Joshimath, the home of Jyotir Math, is a lovely rural Himalayan town, at the start of the one-lane road up to the higher mountains.

We walk the winding steps and paths that run between the houses, stone courtyards and cowsheds that are clustered here at the edge of the mountain in Joshimath. The whole town is built on steep cliffs. Corn, red chilies and yellow squash grow in every available space. On the slate and concrete roofs, on the stones of the family courtyards, even in the branches of trees, chilies and grain and grass for the cows are set out to dry in the sun. Women slap cow patties against stone walls where they will hang until dry enough to serve as winter fuel. Children play badminton on concrete patios atop the houses, or in the streets, for there are no other flat places for games in these mountains.

Most every family keeps at least one cow in this dense cluster of homes. Families share rustic latrines. Steps lead up to the roofs, where the laundry is hung and dogs sprawl to sleep in the afternoon. Women handle all the domestic work, starting before sunrise. Cutting grass for the cows on the steep slopes, they carry back up the mountain huge bundles that dwarf their feminine frames, bent low under the load in their vibrant saris. Women sweep the roofs and patios and walkways with handmade brooms, wash dishes and clothing on the stones of the courtyards, tend to the animals, carry their babies, pound grain into flour. Men are nonexistent in the visible domestic scene, appearing only to run the tiny shops in the market, to work on the roads, to sit for a smoke or a game of cards.

It is heart-rending to see slightly built, beautiful women, their exquisite saris drenched in sweat, wielding pickaxes, working on road crews along with men. Much of the gravel used for roadwork and construction is created by crews of people (men, women, even children) methodically breaking large rocks into tiny ones, one at a time, with hammers. What would be accomplished in the U.S. with a huge machine in a few moments takes a group of hand laborers days or weeks.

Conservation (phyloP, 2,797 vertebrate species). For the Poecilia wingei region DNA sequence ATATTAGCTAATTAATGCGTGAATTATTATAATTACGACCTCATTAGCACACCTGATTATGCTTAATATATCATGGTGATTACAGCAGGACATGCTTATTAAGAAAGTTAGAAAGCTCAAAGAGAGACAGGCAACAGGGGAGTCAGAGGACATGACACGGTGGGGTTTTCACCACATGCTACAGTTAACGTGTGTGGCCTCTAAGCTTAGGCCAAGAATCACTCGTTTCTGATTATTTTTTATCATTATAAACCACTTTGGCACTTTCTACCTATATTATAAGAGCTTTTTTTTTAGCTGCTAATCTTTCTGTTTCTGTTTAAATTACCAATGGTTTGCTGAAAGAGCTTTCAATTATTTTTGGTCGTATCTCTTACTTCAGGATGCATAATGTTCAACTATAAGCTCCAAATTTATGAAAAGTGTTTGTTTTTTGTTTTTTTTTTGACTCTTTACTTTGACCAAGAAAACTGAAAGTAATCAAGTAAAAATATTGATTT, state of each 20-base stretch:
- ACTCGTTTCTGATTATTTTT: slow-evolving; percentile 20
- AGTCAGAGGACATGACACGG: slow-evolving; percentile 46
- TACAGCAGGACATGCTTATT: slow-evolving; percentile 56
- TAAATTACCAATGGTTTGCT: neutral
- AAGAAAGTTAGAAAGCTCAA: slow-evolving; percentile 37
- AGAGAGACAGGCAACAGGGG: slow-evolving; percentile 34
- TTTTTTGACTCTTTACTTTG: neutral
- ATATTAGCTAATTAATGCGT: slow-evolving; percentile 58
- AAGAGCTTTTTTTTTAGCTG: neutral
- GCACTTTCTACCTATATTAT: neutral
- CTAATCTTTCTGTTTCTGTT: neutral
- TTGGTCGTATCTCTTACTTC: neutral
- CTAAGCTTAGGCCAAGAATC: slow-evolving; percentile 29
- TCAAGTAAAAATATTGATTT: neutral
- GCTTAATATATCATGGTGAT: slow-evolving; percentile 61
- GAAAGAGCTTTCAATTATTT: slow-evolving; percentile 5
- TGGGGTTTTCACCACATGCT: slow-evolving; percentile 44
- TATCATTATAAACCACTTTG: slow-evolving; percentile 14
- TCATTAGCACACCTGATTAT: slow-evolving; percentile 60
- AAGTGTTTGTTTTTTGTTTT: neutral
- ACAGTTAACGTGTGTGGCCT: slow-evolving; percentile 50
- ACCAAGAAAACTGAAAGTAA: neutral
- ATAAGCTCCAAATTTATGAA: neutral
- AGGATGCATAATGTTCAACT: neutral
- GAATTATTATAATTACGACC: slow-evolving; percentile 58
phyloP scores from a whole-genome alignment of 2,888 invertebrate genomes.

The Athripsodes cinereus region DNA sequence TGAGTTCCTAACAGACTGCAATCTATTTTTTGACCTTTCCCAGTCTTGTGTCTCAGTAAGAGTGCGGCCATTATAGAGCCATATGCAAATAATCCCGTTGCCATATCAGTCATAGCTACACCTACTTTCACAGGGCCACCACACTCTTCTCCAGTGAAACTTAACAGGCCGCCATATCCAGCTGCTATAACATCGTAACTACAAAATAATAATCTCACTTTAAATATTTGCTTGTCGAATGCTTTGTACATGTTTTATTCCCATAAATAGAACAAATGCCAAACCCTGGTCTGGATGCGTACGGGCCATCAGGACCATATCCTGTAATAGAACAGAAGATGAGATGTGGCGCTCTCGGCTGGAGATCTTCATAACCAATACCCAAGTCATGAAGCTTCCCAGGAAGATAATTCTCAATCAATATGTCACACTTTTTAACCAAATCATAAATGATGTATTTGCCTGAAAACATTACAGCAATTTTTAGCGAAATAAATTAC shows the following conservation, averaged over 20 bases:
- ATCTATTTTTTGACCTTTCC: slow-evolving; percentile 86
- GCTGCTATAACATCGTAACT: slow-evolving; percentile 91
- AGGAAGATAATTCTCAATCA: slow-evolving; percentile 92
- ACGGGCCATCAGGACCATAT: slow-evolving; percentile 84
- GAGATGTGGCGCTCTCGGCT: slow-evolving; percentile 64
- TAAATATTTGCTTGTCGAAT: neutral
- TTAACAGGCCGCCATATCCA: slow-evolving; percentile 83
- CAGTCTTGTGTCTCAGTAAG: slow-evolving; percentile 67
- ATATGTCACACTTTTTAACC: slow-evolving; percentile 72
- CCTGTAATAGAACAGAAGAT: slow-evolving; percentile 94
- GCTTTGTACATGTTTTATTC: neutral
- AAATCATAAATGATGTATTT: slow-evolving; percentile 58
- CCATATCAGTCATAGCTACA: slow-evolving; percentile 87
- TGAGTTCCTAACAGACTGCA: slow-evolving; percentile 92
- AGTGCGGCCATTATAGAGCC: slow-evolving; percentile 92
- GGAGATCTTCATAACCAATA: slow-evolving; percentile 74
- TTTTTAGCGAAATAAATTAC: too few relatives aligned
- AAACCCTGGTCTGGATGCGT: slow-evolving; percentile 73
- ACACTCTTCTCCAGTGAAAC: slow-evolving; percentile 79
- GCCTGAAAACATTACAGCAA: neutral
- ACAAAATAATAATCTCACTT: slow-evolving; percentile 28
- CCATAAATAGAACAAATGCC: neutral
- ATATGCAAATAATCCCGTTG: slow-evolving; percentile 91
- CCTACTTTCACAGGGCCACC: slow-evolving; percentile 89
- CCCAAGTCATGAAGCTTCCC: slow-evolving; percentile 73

From my window, I watch a family come to life below me in the early morning. Three children run out from their sleeping rooms to a corner of their slate courtyard. The girls squat and the boy stands as together they relieve themselves before running into another low building for their breakfast. Later, one of the girls washes dishes in the same corner of the courtyard, and in the afternoon the mother comes to dry grain there, as two cows eat the grass she has laid out for them, also on this patio — the central stage of so much of their domestic life.

The streets of north India are endless chaos, endless contrasts.

In the outskirts of towns and cities sprout row upon row of tiny "shops" of concrete or wood, perhaps 8 feet wide, with metal rollup doors that can be closed at night like locking self-storage cubicles. There is an endless redundancy of shops, dozens of which offer apparently identical goods all within sight of one another. Some, plying engine repair or welding or brake work, are black and grimy. Most others are cluttered and ramshackle. Each has a proprietor sitting or napping inside, with others squatting or lying on cord cots in front. Each sells cellophane packets of "pan", a betel-leaf derivative that is an addictive stimulant and turns teeth and gums bright red. Stray dogs are everywhere, all looking like the close blood relatives they in fact all are, some sleeping with legs sprawling into the traffic lanes. Cows wander at will; water buffalos are driven on by their masters. Expertly painted Coca-Cola signs blaze in red and white from every flat surface.

Move from the outskirts toward the center of an old city, and the traffic becomes ludicrous. Cycle rickshaws, auto rickshaws, bleating motor scooters, and men hauling burlap sacks piled eight feet high on bicycle-driven carts, weave in and out of an incessant stream of honking taxis, private cars and trucks, all of them dodging pedestrians and cows and water buffalo and dogs, unperturbed — incredibly — by the rushing traffic that passes within inches of their bodies. In stark contrast to this chaos, the dust and the fumes, and the grimy storefront cubicles along the road, are the schoolchildren in starched, clean uniforms, the girls with crisp and spotless white scarves over blue punjabis, the boys in white shirts, ties and short pants. The children, always with heavy backpacks of homework, walk the roadside or cram twelve at a time into auto rickshaws, designed to hold five, that serve as school buses in the early afternoon. I wonder how such perfectly attired, beatific children could emerge from the dingy pandemonium of the city, and from the dark and worn-out men in the stalls along the road who must, after all, be their fathers. Yet the women of India are beautiful, radiant, as if from another world; it must be they who account for these lovely children.